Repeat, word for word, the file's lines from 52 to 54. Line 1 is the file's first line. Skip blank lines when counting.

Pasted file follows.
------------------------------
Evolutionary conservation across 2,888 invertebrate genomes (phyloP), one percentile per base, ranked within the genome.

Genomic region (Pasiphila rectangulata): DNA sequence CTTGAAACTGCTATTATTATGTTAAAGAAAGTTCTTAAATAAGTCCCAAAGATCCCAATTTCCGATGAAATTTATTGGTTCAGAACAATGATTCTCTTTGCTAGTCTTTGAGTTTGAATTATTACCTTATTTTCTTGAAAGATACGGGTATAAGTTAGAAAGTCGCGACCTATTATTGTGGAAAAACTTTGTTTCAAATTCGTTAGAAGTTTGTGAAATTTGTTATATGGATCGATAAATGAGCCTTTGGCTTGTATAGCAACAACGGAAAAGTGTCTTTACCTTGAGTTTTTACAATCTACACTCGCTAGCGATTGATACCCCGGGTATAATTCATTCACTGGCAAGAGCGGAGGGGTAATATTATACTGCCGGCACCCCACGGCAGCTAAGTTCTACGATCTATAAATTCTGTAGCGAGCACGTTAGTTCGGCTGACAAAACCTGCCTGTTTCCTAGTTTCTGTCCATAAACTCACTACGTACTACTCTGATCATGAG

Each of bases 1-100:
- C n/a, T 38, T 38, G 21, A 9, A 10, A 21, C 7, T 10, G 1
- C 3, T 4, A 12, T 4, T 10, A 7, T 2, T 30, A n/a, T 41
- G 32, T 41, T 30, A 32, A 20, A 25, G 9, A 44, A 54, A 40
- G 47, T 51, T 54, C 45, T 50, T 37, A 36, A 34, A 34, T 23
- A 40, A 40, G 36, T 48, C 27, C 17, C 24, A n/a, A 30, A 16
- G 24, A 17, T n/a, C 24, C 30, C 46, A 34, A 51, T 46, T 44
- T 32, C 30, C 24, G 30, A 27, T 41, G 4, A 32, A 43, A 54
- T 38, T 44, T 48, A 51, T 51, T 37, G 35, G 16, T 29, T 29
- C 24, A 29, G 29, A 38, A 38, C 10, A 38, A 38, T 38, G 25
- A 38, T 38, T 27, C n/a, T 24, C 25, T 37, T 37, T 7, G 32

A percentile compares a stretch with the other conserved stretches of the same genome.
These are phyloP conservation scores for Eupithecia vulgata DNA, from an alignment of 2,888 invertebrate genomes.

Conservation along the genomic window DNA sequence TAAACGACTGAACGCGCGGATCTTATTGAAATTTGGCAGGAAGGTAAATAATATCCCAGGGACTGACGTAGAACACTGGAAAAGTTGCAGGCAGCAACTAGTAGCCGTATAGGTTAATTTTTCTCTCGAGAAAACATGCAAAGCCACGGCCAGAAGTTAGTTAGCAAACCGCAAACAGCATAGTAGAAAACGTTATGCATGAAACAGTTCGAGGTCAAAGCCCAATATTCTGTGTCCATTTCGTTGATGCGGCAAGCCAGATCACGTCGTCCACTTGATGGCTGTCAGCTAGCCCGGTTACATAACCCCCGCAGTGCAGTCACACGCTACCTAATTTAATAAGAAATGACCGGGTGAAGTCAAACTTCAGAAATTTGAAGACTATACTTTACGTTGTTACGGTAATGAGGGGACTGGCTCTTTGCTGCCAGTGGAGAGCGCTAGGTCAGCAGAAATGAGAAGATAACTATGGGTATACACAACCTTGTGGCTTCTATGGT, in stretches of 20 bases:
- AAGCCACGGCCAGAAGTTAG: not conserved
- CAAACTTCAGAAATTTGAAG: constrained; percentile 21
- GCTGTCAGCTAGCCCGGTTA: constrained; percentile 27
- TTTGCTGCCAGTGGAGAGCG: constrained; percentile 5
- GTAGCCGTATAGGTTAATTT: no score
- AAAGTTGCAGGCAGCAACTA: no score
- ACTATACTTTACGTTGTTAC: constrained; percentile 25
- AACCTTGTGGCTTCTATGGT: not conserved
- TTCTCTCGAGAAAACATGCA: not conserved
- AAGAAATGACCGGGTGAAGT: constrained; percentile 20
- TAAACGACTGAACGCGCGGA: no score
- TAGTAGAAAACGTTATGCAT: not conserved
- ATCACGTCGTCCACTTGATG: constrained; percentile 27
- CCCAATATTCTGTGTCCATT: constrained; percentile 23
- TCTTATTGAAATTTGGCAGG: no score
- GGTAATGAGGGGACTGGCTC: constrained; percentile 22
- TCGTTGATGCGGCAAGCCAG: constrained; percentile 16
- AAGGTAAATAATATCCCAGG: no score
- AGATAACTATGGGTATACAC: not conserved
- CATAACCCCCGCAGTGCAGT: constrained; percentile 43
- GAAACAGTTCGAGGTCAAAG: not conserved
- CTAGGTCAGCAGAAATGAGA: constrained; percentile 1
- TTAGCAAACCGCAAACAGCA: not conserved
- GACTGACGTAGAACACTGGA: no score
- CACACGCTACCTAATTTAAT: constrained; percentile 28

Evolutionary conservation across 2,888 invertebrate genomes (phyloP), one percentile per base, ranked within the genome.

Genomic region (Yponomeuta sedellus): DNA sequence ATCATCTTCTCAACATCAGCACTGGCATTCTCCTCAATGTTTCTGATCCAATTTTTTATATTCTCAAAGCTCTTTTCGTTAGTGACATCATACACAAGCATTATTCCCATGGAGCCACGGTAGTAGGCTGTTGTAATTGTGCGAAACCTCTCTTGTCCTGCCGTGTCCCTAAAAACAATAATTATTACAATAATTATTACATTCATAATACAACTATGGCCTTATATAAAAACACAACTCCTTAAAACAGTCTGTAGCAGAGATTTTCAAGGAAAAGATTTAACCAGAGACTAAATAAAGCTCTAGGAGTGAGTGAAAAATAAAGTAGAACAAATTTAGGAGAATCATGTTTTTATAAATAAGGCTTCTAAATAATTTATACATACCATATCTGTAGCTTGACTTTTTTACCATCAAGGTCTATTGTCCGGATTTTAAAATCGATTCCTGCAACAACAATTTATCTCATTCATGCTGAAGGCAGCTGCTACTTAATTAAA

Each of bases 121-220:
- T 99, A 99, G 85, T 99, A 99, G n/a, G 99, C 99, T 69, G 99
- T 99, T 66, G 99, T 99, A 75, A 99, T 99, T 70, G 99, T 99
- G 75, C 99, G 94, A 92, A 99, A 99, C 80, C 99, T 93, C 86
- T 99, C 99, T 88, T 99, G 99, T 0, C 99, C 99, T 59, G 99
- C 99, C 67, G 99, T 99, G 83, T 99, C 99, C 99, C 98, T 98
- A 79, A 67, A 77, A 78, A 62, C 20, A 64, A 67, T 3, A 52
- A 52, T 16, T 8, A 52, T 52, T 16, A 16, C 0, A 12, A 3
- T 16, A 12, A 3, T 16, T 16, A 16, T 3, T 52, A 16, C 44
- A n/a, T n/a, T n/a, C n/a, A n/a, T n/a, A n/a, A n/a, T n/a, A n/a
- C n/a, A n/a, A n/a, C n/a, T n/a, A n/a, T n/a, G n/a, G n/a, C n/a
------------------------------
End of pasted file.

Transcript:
- T 16, A 12, A 3, T 16, T 16, A 16, T 3, T 52, A 16, C 44
- A n/a, T n/a, T n/a, C n/a, A n/a, T n/a, A n/a, A n/a, T n/a, A n/a
- C n/a, A n/a, A n/a, C n/a, T n/a, A n/a, T n/a, G n/a, G n/a, C n/a